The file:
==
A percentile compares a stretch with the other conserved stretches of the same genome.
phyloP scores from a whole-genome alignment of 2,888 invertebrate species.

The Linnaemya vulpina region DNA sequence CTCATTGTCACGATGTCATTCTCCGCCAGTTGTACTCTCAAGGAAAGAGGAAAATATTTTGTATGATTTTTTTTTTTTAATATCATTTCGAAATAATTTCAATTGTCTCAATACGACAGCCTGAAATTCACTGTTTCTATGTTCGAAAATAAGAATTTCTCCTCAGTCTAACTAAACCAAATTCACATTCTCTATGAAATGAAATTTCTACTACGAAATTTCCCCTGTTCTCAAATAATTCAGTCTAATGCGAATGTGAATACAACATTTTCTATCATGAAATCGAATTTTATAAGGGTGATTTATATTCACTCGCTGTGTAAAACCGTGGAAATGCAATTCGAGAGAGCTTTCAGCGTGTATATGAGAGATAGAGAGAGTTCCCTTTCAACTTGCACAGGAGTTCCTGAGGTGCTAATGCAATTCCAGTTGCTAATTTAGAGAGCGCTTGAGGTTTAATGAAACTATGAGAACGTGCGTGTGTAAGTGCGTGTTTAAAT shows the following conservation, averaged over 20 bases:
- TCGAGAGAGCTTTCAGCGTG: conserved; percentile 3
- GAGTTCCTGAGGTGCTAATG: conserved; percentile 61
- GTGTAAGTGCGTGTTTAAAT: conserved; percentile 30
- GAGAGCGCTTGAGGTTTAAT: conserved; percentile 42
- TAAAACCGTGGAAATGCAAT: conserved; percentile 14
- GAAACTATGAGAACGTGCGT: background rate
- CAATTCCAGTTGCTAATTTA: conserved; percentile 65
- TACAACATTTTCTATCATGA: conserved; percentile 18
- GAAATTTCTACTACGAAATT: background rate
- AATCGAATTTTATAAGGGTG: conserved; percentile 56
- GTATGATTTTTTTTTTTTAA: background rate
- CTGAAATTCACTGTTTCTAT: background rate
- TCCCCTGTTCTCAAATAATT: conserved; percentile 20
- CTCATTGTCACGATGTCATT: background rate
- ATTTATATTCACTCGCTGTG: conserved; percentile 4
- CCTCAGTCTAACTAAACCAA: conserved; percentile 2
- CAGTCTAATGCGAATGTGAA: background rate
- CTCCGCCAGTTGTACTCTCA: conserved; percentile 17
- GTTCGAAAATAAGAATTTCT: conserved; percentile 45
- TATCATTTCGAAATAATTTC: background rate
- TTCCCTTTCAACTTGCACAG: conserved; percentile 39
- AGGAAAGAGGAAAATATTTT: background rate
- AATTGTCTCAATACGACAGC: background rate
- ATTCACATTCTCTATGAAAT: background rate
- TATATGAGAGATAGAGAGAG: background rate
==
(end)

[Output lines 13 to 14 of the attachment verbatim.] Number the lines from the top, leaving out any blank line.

- AATCGAATTTTATAAGGGTG: conserved; percentile 56
- GTATGATTTTTTTTTTTTAA: background rate